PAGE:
In this paper we explore the rise of ‘the breast cancer gene’ as a field of medical, cultural and personal knowledge. We address its significance in the Norwegian public health care system in relation to so-called biological citizenship in this particular national context. One of our main findings is that, despite its claims as a measure for health and disease prevention, gaining access to medical knowledge of BRCA 1/2 breast cancer gene mutations can also produce severe instability in the individuals and families affected. That is, although gene testing provides modern subjects with an opportunity to foresee their biological destiny and thereby become patients in waiting, it undoubtedly also comes with difficult existential dilemmas and choices, with implications that resonate beyond the individual and into different family and love relations. By elaborating on this finding we address the question of whether the empowerment slogan, which continues to be advocated through various health, BRCA and breast cancer discourses, reinforces a naïve or an idealized notion of the actively responsible patient: resourceful enough to seek out medical expertise and gain sufficient knowledge, on which to base informed decisions, thereby reducing the future risk of developing disease. In contrast to this ideal, our Norwegian informants tell a different story, in which there is no apparent heroic mastery of genetic fates, but rather a pragmatic attitude to dealing with a dire situation over which they have little control, despite having complied with medical advice through national guidelines and follow-up procedures for BRCA 1/2 carriers. In conclusion we claim that the sense of safety that gene testing and its associated medical solutions allegedly promise to provide proved illusory. Although BRCA-testing offers the potential for protection from adverse DNA-heritage, administered through possibilities for self-monitoring and self-management of the body, the feeling of ‘being in good health’ has hardly been reinforced by the emergence of gene technology.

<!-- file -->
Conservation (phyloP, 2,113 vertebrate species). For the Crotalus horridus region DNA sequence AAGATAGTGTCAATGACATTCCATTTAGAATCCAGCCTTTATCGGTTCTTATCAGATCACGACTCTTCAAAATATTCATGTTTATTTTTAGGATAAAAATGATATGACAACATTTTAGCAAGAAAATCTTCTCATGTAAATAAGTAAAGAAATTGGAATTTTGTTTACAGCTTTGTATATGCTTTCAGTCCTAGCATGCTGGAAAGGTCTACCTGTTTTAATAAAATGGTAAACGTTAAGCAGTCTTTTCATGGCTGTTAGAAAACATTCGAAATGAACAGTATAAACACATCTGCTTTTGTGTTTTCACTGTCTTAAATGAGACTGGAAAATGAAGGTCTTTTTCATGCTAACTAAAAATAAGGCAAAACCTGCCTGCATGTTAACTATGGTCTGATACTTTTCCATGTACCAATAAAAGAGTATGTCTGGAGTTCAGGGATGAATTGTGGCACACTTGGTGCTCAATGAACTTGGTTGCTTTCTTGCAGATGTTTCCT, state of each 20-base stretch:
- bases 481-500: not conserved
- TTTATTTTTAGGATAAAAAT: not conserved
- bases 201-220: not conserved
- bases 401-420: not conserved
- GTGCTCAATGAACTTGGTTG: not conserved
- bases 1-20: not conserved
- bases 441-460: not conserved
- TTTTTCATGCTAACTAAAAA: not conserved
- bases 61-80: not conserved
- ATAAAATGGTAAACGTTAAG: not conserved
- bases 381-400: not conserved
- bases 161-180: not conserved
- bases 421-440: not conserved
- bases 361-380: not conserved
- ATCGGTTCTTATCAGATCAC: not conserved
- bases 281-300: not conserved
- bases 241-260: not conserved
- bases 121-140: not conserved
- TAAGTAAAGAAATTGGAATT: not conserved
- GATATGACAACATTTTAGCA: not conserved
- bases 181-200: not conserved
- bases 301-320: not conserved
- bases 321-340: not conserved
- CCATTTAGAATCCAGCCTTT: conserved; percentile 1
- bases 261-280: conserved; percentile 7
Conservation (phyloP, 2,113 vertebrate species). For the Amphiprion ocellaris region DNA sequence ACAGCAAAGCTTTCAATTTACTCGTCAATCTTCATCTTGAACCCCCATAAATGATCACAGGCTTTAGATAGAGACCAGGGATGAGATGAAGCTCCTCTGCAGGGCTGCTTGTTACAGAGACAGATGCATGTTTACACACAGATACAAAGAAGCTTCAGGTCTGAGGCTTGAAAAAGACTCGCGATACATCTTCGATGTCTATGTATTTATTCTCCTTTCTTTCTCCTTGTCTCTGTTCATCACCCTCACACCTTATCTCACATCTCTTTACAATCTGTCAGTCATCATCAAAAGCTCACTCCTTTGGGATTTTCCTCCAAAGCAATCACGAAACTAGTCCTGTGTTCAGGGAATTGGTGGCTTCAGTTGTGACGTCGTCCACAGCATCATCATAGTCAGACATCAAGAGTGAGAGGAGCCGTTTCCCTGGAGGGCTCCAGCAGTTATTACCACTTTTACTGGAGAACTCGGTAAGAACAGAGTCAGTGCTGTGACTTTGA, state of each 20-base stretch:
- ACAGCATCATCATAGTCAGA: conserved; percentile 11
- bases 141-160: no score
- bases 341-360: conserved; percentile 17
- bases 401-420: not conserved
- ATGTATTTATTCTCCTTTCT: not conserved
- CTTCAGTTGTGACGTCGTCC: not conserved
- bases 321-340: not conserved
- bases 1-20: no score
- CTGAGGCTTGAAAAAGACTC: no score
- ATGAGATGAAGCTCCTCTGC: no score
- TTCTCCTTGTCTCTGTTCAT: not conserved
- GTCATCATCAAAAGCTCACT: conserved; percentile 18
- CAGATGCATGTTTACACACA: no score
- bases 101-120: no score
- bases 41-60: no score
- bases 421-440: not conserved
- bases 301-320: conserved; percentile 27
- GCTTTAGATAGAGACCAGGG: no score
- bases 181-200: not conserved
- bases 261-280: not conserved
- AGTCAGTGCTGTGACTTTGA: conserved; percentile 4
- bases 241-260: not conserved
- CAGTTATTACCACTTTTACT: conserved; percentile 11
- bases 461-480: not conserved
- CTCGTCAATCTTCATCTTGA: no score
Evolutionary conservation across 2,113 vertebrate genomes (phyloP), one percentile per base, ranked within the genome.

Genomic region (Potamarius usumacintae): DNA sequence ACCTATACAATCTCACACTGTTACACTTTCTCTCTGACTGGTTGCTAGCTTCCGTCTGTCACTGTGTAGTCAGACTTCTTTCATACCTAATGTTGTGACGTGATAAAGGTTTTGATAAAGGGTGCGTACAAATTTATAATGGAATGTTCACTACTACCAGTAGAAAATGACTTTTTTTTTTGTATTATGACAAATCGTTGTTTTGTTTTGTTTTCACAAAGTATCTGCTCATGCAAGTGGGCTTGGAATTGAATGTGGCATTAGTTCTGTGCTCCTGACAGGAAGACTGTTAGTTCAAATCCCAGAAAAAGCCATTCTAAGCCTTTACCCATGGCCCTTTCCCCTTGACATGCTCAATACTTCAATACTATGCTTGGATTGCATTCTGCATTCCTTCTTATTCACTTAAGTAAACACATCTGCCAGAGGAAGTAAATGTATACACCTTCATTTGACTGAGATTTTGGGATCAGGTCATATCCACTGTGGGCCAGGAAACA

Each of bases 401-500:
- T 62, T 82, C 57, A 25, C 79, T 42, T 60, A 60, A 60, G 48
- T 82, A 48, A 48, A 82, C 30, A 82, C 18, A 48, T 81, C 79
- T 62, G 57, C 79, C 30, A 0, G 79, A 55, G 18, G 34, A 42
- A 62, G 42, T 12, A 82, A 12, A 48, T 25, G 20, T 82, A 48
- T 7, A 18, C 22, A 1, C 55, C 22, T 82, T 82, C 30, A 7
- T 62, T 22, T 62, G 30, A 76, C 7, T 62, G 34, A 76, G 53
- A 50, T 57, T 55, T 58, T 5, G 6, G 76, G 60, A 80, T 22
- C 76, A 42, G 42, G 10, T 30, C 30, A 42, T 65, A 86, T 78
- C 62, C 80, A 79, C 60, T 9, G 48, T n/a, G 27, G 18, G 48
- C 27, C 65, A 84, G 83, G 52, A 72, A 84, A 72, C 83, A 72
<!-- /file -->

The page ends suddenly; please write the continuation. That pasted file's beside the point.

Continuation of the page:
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We wish to thank the three women who contributed their illness stories to the ‘I am not the same’-study. Stavanger Breast Cancer Research Group at Stavanger University Hospital (SUS) approved use of data from the study above. Funding for this research was partly provided by Folke Hermanson Cancer Research Foundation and Inge Steensland Foundation, Stavanger, Norway. We are grateful for the assistance of senior Consultant/researcher Anne Irene Hagen at St.Olav’s Hospital in identifying the year that predictive BRCA gene testing commenced in Norway, and Hildegunn Høberg-Vetti at Haukeland University Hospital for up-to-date information about hereditary breast cancer prevalence in Norway. We also wish to thank Head of Section at the Department at Breast and Endocrine Surgery at SUS, Tone Hoel Lende, MD, for her contributions on the clinical context for BRCA councelling and treatment during an early discussion of our topic in 2015. Pål Krøger, MD, Head of the Department of Plastic Surgery at SUS, provided reflections on clinical experience with immidiate breast reconstruction.
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Solbrække, K.N., Søiland, H., Lode, K. et al. Our genes, our selves: hereditary breast cancer and biological citizenship in Norway. Med Health Care and Philos 20, 89–103 (2017). https://doi.org/10.1007/s11019-016-9737-y